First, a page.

Of course it is. Every single policy of the State has been geared towards driving up property prices. Whether that is on the supply side by allowing speculators and vulture funds to hoard zoned development land with Capital Gains exemption, deliberately avoiding a Site Value Tax which would have driven vacant sites to the market, kicking derelict building charges so far down the road so as to make them pointless, strangling local authority social housing funding (funding for housing comes from central government), relying on private developers to build affordable housing for people who can’t pay for them, handing over vast quantity of rental units to scum vulture funds rather than allowing them be sold on the open market, avoiding repossessions of bankrupt Buy to Let units for years and years despite them being vacant etc etc, doing nothing effective to prevent gouging of tenants etc etc, while on the demand side they traveled the world to attract as many ‘language students’ and low-skill labour to replace the Irish and Polish who were emigrating. How many people have come into Ireland in the last 5 years? 100’000? 200’000? Probably a lot closer to 300’000. At a time when no housing is being built and every government policy is ensuring that speculators can make more money by doing nothing? For fuck sake. “Not a conspiracy against social tenants”? If it’s not a conspiracy then it’s culpability by neglect! What the fuck did they expect to happen at the bottom of the market???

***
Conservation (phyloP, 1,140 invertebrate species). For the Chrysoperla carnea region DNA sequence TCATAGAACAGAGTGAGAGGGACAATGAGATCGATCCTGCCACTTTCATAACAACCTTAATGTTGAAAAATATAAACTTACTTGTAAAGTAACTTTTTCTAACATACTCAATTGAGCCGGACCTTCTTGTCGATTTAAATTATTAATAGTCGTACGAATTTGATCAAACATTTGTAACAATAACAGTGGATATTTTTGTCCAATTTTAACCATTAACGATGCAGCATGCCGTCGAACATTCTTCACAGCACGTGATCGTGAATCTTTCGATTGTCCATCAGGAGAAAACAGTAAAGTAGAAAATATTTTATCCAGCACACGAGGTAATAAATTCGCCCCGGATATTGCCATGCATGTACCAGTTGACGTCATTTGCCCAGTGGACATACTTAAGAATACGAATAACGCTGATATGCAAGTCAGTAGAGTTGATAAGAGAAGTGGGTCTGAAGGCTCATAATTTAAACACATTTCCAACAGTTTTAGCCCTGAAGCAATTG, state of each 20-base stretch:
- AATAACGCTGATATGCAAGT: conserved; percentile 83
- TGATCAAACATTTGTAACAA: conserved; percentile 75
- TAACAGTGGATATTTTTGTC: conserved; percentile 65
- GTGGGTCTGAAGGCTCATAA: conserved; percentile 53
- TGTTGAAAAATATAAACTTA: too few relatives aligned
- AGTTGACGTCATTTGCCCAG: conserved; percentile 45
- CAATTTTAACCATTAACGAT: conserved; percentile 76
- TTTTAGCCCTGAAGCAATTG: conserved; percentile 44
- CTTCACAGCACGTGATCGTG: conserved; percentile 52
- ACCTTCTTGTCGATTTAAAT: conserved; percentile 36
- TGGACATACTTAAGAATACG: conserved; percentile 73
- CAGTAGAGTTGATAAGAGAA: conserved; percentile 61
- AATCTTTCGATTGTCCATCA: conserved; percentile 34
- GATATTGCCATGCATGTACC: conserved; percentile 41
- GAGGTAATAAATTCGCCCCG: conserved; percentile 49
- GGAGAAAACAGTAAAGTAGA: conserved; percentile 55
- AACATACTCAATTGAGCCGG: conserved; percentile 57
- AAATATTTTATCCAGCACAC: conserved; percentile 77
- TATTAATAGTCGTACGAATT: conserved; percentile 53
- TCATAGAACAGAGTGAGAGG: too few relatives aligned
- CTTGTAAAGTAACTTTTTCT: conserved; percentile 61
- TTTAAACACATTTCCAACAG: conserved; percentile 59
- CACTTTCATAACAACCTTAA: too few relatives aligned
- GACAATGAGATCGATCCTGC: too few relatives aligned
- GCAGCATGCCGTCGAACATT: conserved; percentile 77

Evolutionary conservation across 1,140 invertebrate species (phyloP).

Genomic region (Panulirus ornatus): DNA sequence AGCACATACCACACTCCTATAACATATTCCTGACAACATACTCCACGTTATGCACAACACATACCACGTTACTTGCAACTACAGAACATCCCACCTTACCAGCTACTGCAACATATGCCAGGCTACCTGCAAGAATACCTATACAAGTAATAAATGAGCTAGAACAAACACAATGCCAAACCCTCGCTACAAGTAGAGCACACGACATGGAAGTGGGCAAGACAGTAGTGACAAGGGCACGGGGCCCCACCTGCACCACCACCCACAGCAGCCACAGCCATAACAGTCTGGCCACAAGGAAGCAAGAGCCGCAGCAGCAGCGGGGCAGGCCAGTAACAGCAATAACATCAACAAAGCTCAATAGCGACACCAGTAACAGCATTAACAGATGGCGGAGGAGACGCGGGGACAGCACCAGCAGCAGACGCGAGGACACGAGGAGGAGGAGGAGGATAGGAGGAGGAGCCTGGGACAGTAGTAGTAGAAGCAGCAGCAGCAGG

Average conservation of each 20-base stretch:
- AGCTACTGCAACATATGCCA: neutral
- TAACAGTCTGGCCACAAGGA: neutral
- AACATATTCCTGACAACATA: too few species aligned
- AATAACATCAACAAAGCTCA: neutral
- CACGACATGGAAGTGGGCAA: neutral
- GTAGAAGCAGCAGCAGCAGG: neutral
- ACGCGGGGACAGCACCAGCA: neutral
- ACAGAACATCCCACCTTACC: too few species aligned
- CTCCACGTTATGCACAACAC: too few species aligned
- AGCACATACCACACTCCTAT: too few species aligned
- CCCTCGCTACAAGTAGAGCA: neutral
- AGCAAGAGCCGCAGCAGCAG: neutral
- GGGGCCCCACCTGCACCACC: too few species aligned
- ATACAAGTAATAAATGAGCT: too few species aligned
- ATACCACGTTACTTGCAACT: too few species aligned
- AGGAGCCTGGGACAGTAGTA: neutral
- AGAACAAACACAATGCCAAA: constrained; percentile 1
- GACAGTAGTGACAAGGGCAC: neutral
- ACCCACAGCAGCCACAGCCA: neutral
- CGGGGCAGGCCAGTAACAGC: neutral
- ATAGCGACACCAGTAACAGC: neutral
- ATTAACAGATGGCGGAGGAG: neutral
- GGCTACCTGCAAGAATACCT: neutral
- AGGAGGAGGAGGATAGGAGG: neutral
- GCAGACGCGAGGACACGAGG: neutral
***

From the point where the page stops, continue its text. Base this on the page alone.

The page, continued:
#94

Some councillors back housing chief on queue jumping

irishtimes.com/news/social- … -1.3350279


#95

Dogma trumps reality :slight_smile:

  1. Land hoarding is an excuse much used by those on the left - yet the reality is vulture funds are dumping land at every opportunity i.e. Plenty of residential land available in large towns for less than €20k per acre.

  2. Vacant site registers are compiled by local councils - local politics ensure few if any sites are placed on the register. Central government is starting to call out the failures of certain left lead councils in this matter.

  3. Again in fighting and apathy at council level is preventing new social housing rather than a lack of funds from central government?

  4. Harsh reality is that private building firms are much more efficient than their public sector counterpart. Does it really cost €200k plus to build a 3 bed semi-D if you already own the land? Surely you as a builder knows this?


#96

There’s currently a protest outside Skehan’s offices by the usual suspects


#97

what exactly are they protesting?

down with common sense and reasonable commentary :smiley:


#98

:unamused:

except some still agree


#99

The Housing Agency is funding local authorities and AHBs to buy up existing housing stock.

To date 260 houses and 114 apartments have been bought for a total cost of €67.2 million or an average of just under €180,000 each – significantly below market prices, agency chairman Conor Skehan said.

This is at the minimum or indeed below figures quoted for new build social housing on this thread. There is also no messing with the planning system or land acquisition needed.


#100

€12.5 million for 57 new social homes in Galway city
4x1bed, 23x2bed, 26x3bed, 4x4bed

Still a nutty €220k per unit, I think it’s on Council land.
Government says a 3bed social house should cost €154k